The Delhi government’s share in the proposed Delhi Metro Phase IV project has gone up by over Rs 1,200 crore, amid the finance department’s concerns that the project may bleed the exchequer. Both the DMRC and the government are already at loggerheads over the fare hike.
The finance department has twice suggested that a panel of transport planners and engineers be formed to discuss the Phase IV project. The recommendations never saw the light of day, but official sources said it sowed the seeds of doubt about the project in the government’s mind, and subsequent disagreements over fare hike and the introduction of GST have further queered the pitch.
“Possibility of any progress turned extremely bleak after the war of words over the fare hike. Also, the DMRC’s approach did not go down well with the government. The money involved is huge and the finance department has time and again raised red flags,” sources said.
Before the introduction of GST, the total cost was pegged at Rs 52,625 crore, of which Delhi’s share was to be Rs 11,334 crore. But post-GST, Delhi’s share went up to Rs 12,597 crore, while the total cost remained the same.
Back in 2015, the finance department, which had put down in writing that the project may turn out to be a “colossal waste of money”, observed that there has been no “analytical engagement” with the DPR prepared by Delhi Metro Rail Corporation.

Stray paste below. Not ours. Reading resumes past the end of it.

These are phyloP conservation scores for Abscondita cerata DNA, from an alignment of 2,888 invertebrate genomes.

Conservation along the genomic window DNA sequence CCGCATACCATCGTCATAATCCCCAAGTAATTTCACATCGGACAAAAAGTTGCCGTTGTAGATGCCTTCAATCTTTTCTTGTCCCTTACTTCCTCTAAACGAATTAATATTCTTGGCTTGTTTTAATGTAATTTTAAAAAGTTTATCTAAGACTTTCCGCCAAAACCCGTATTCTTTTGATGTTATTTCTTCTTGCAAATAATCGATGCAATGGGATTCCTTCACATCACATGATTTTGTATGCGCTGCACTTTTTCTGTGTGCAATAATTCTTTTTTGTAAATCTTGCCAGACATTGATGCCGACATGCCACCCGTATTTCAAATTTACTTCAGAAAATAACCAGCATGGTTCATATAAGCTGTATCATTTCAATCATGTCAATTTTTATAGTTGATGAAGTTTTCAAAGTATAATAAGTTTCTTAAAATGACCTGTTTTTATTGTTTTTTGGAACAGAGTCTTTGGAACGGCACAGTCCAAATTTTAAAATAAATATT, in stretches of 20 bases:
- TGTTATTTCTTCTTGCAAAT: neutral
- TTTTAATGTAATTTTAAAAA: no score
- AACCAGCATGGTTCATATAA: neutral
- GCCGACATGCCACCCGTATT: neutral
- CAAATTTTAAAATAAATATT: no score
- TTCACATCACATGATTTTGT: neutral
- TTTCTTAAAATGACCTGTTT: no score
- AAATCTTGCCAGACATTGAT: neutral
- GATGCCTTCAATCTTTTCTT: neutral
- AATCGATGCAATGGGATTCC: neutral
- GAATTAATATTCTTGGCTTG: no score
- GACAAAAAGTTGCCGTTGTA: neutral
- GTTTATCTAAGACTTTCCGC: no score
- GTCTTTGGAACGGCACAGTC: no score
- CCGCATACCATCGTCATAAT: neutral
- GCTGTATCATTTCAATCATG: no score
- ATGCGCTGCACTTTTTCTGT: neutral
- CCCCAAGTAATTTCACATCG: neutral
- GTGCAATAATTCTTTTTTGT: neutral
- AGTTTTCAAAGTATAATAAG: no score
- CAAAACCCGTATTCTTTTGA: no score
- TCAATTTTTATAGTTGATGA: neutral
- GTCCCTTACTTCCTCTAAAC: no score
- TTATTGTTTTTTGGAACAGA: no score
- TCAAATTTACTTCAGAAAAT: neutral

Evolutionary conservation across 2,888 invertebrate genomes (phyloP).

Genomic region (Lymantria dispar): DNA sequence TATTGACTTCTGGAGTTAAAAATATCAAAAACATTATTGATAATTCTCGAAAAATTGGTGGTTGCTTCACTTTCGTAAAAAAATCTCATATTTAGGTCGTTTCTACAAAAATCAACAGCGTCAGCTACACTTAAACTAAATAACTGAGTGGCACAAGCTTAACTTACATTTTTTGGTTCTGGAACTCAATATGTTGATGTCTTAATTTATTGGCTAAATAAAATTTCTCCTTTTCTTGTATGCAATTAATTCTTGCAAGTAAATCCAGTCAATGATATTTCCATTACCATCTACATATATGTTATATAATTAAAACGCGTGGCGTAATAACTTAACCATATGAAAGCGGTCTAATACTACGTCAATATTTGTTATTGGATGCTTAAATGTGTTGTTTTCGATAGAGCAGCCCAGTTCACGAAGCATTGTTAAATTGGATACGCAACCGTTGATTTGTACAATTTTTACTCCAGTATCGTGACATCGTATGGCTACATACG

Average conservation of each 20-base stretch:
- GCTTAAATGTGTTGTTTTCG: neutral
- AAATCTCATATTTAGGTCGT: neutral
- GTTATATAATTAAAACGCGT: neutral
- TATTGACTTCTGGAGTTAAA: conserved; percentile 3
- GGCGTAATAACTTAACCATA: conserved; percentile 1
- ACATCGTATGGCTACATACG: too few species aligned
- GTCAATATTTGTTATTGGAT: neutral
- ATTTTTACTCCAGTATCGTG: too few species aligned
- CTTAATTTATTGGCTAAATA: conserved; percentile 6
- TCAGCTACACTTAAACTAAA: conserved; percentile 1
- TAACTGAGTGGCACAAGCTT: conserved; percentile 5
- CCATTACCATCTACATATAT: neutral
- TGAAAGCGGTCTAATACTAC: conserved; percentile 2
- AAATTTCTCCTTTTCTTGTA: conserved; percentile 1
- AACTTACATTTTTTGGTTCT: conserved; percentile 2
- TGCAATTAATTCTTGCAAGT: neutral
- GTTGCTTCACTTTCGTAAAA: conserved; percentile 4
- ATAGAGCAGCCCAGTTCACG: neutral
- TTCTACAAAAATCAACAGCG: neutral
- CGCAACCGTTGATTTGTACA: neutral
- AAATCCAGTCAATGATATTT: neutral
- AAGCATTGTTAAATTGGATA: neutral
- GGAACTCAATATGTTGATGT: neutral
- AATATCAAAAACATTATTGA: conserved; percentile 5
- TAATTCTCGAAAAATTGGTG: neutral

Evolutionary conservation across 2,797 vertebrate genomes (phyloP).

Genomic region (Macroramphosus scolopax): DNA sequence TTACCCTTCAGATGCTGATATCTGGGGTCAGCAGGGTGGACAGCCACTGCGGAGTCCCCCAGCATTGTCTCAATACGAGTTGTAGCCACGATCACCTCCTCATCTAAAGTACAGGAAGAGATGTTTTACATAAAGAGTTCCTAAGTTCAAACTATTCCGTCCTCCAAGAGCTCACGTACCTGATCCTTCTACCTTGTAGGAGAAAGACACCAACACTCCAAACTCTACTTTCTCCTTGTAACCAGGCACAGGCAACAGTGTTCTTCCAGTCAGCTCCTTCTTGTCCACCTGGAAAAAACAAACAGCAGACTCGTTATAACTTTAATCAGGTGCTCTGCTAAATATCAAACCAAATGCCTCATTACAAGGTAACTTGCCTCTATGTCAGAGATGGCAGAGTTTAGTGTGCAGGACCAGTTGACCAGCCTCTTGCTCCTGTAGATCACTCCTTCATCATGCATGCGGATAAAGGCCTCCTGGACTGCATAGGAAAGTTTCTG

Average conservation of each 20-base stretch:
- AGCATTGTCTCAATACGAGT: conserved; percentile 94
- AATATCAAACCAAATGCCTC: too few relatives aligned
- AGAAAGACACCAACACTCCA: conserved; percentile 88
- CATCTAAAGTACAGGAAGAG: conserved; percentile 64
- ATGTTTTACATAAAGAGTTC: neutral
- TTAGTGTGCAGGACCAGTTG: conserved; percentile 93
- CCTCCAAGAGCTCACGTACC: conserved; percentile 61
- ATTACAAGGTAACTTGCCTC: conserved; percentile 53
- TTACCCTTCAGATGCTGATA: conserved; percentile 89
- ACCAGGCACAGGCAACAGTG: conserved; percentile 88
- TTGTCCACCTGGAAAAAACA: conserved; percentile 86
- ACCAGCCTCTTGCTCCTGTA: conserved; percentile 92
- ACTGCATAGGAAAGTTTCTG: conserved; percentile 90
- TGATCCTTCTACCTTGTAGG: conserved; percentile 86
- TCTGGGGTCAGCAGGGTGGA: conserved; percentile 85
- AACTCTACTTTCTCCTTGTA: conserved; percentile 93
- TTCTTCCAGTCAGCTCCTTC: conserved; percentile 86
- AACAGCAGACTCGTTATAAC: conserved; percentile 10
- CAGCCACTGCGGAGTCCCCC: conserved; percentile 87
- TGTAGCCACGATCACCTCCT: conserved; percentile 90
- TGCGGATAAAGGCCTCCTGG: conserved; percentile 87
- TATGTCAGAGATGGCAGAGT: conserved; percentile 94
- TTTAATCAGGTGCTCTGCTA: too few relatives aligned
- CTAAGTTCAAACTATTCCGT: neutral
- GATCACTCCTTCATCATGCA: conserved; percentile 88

“The DPR for Phase IV estimates an investment of Rs 50,000-Rs 55,000 crore, which needs to be apprised. Clearly such expertise is not domiciled in government. I would suggest that Commissioner Transport may be requested to assemble experts from fields of transport planning, railway engineering, project and financial appraisal to discuss the DPR and give their expert advice,” former Principal Secretary (Finance) S N Sahai had written to the then Chief Secretary.
In March 2018, the department reiterated its proposal, adding that officials of the finance department and DMRC would together work out the quantum of operational losses and its impact on fares in the aforementioned options. Even that has not been done yet.
As per file notings, the transport department objected to the finance proposal, saying that the 2015 recommendation does not hold water anymore as that was based on the Metro’s proposal to build all six corridors under the proposed project at one go. Now, the Metro has pitched for approval to three priority corridors.